Understanding the physics of the light-matter interaction in materials with the perovskite crystal structure is an extremely active and exciting topic at present. Inorganic-organic hybrid perovskites have provided an entirely new class of optoelectronic materials with excellent photovoltaic performance (over 22% solar power conversion efficiency), and have further potential for use in light emitters . However, the physics of what happens after light is absorbed in these compounds is poorly understood: some studies have concluded that free, mobile charges are created directly, while other work has reported the formation of excitons – bound electron-hole pairs. How free charges and excitons are created and subsequently move can be investigated with ultrafast terahertz spectroscopy . This is an advanced experimental method that probes the conductivity of materials as they respond to pulses of light with <1ps duration (1ps = 10^-12s).
The project will make use of the new Warwick Centre for Ultrafast Spectroscopy , a joint collaboration between the Physics and Chemistry Departments at Warwick that provides ultrafast spectroscopy experiments covering the ultraviolet, visible, infrared and terahertz ranges. This massive spectral coverage lets us examine electron transfer between different electronic states, free electron transport, and the influence of vibrational modes. This information is crucial in order to better understand the fundamental physics of charge transport in novel perovskite nanomaterials such as lead-free systems developed in the Department of Chemistry at Warwick .
During this project the student will employ advanced ultrafast spectroscopy techniques such as optical-pump terahertz-probe spectroscopy to study perovskite nanomaterials. This approach utilises ultrashort pulses of laser light to generate and detect single-cycle pulses of terahertz radiation . These THz probe pulses are then used to measure transient changes in the photoconductivity of a nanomaterial, over picosecond to nanosecond times after light is absorbed. Additional material characterisation will be undertaken using Warwick’s suites of modern optical spectroscopy (UV-visible, Raman, FTIR), and microscopy (AFM, SEM) equipment. This project therefore suits an enthusiastic and motivated student keen to work with advanced experimental methods to further our understanding of the physics of novel materials.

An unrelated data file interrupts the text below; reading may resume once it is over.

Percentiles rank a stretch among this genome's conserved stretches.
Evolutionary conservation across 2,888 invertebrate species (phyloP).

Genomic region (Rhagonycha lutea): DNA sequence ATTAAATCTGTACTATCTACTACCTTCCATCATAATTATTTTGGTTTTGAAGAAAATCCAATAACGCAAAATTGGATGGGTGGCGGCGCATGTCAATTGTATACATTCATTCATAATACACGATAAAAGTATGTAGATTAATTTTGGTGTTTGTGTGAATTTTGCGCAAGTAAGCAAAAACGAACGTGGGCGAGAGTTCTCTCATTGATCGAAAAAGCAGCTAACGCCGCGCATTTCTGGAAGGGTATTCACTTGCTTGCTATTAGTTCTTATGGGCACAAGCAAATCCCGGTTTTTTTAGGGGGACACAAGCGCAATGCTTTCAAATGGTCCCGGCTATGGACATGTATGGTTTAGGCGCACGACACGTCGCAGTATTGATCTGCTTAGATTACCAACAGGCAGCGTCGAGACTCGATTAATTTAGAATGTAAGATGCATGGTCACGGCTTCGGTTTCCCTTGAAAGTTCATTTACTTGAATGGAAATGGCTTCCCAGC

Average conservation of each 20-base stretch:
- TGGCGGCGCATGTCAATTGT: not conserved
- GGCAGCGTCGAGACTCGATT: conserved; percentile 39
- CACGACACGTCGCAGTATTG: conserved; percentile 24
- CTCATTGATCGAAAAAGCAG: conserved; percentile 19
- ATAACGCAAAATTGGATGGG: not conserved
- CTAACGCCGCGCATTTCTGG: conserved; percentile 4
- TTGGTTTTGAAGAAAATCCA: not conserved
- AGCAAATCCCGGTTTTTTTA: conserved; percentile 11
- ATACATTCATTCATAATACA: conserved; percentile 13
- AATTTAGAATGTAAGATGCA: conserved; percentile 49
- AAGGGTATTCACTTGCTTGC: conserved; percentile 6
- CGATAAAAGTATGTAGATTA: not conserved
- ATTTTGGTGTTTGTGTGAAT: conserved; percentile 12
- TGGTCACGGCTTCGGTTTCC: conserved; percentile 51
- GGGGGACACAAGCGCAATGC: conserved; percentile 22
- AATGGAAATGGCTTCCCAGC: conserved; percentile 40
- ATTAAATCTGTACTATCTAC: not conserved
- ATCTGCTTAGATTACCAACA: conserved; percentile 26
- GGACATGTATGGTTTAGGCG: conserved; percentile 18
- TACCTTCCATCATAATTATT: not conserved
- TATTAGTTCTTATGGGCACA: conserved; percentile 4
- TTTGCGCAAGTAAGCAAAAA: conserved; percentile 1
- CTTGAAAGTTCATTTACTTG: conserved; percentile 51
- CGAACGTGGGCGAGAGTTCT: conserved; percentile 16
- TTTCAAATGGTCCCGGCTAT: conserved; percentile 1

Funding is available for exceptional UK and EU candidates for 3.5 years at standard research council rates (stipend plus fees). The student will be part of the Materials Physics Doctorate scheme (go.warwick.ac.uk/MPDOC). This gives access to a tailored research degree to help you exploit our own outstanding materials growth, fabrication, characterisation and computational capabilities, and those at central facilities. A broad education in Materials Physics is provided through dedicated modules under the Midlands Physics Alliance Graduate School, and external courses.
Please get in touch with Dr Lloyd-Hughes at [email protected]
if you have any informal enquiries about this project.
A full 3.5 year studentship for UK or EU students (fees and maintenance) is available. Candidates should hold or expect to hold a 1st (or high 2.1) in Physics or related subject area.
The Physics department is proud to be an IOP Juno Champion and a winner of an Athena Swan Silver Award, reflecting our commitment to equal opportunity and to fostering an environment in which all can excel.
 Snaith, J. Phys. Chem. Lett. 4 3623 (2013), dx.doi.org/10.1021/jz4020162.
 Marshall et al., Nature Energy 1 16178 (2016), nature.com/articles/nenergy2016178.
 Lloyd-Hughes & Jeon, J. Infrared MM THz Waves 33 871 (2012).